Some Americans are circumventing the protected closed system by buying medicines from fake “online pharmacies” that they may not know are scams. Buying online from entities that are not legal, accredited pharmacies is a high-risk activity for loved ones.
Hence, the anonymity of the Internet means anyone can claim anything about themselves online including sham businesses. This means that “Canada” doesn’t always mean “Canadian” and labels or postmarks from “trusted” countries do not mean the contents are from these countries. Drugs from Canada, UK, and other western countries are viewed as safe, inexpensive and, particularly with the increased popularity of the Internet, easily accessible — all reasons why proponents of importation reference Canadian and European drugs so often. Unfortunately, many Americans – as well as Members of Congress – are unaware of the actual personal and public health dangers. But these dangers are more and more prevalent as a result of fake medicines and pharmacies, and the open and largely unregulated trade policies that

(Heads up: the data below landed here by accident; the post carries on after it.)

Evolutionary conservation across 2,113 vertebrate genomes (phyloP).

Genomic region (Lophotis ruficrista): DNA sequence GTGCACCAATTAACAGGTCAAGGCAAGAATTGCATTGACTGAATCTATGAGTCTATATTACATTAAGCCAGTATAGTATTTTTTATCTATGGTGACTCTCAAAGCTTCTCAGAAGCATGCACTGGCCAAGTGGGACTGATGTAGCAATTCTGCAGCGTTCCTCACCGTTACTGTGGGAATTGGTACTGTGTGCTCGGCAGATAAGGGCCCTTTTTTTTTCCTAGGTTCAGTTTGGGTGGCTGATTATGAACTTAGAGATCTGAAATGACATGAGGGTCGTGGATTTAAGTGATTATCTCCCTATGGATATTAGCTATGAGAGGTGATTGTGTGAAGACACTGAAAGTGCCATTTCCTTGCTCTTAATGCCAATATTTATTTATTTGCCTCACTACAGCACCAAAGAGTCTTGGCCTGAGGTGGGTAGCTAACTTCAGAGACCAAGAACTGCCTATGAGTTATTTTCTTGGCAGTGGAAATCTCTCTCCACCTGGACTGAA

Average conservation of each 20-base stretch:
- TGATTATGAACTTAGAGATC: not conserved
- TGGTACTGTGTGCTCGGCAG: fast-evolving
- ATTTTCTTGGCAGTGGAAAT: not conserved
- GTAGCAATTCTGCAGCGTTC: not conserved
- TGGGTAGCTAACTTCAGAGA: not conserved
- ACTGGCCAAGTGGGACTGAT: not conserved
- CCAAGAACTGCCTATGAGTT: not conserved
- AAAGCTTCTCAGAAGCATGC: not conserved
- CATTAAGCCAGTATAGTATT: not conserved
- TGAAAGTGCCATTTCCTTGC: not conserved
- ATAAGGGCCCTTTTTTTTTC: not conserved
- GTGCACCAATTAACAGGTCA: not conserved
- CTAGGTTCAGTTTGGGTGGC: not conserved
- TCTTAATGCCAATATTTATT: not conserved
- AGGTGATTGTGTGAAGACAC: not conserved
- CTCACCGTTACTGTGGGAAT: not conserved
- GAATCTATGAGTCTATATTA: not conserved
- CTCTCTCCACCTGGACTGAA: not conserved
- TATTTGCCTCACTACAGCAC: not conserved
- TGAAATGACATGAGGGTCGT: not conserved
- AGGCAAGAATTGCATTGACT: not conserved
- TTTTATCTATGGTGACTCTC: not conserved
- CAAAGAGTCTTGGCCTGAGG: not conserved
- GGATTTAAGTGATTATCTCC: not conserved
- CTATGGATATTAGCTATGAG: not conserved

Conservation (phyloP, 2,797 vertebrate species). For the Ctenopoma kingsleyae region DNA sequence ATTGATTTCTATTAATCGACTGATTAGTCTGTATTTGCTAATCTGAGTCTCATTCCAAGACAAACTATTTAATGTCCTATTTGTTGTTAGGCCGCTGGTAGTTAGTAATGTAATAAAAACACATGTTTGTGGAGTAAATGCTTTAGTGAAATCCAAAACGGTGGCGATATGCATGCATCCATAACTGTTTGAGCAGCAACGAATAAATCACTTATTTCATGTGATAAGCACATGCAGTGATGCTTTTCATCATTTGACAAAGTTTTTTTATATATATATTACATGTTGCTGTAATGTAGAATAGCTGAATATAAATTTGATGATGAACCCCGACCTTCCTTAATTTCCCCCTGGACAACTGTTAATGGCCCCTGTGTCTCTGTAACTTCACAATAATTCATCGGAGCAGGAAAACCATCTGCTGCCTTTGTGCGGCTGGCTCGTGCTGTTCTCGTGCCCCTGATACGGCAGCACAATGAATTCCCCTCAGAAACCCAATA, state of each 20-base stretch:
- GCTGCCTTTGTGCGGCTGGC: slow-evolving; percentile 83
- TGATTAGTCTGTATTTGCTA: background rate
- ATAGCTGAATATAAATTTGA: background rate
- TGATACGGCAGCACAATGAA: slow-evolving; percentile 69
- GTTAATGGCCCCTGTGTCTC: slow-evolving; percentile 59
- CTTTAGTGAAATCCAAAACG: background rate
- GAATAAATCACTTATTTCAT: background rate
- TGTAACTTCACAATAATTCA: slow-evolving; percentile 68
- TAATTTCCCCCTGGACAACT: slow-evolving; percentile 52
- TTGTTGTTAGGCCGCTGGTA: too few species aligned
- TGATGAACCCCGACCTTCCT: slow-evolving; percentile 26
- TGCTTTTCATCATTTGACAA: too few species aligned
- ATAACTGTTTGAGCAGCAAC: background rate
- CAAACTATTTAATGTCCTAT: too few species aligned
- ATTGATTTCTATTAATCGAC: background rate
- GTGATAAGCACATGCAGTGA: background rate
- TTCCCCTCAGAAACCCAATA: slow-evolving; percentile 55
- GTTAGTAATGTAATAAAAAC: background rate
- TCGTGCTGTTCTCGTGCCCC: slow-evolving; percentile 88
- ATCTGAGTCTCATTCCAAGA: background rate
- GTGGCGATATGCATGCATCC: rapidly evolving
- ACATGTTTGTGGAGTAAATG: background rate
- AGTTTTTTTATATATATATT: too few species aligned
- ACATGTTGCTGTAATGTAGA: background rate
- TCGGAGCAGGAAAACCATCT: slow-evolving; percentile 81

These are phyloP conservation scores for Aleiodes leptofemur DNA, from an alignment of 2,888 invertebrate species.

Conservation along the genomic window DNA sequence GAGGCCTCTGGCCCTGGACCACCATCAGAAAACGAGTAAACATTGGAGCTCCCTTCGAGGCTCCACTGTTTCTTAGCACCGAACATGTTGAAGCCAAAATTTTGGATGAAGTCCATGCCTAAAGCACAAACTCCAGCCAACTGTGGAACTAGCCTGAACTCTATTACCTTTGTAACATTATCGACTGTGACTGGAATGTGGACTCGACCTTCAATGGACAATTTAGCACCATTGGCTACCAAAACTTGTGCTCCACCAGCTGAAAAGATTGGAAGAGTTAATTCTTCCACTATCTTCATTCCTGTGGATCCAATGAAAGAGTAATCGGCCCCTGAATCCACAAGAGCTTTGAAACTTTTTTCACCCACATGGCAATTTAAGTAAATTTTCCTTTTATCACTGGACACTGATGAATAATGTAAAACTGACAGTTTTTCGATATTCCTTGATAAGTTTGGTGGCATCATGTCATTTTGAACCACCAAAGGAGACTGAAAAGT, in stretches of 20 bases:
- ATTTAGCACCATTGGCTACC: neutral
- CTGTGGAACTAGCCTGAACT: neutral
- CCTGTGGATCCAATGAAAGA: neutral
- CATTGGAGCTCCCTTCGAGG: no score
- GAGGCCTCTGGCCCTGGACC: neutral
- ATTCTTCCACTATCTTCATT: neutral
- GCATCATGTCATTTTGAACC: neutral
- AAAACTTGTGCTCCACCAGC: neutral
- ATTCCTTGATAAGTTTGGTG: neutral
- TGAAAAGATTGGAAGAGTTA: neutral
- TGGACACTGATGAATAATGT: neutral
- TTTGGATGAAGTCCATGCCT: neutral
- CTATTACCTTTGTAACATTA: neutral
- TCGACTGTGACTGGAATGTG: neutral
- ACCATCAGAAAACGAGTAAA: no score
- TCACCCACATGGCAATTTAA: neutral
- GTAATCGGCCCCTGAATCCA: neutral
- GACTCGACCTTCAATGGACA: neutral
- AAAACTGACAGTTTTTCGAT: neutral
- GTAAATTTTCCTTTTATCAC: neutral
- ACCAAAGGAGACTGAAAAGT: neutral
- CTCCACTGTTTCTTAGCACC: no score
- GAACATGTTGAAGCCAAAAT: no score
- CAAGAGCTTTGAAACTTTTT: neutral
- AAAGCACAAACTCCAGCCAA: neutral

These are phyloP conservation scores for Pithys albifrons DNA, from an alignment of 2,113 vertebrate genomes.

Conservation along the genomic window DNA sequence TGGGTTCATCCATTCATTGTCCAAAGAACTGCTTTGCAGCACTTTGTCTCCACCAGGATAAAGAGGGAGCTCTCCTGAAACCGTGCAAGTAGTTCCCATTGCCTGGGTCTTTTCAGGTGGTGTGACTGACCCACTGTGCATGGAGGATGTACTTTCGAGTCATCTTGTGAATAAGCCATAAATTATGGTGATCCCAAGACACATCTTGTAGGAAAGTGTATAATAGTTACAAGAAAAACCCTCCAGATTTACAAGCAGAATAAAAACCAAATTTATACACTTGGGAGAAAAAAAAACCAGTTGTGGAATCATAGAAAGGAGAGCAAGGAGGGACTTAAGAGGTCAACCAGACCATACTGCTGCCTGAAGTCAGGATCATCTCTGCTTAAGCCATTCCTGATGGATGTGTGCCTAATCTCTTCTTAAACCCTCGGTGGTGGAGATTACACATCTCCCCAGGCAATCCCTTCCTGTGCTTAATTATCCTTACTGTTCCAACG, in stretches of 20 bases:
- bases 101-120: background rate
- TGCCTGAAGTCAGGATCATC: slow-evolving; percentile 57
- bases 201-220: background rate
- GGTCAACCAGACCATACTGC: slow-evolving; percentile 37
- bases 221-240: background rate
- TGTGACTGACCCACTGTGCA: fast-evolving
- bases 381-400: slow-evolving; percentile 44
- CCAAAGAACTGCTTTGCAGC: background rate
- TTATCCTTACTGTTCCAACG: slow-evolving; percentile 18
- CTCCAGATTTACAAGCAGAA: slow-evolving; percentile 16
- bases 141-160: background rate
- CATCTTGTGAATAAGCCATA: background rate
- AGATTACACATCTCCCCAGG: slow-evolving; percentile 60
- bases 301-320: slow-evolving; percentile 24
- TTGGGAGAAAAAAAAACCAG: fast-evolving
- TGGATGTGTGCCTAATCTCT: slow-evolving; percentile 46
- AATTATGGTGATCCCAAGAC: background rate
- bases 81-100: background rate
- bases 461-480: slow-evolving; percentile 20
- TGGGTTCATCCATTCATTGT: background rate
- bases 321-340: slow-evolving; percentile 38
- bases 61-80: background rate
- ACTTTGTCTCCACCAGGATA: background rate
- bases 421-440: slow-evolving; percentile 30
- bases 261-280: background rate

make it possible to infiltrate the global drug supply.
(image via: http://www.legaljuice.com/)
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Tuesday, July 5th, 2011
The first scientific study to examine the connection between autism and antidepressant medications taken during pregnancy has found that women who take Zoloft, Prozac, and other SSRI-class drugs have about twice the risk of having a child with autism, especially if the mothers take the medications during the first trimester.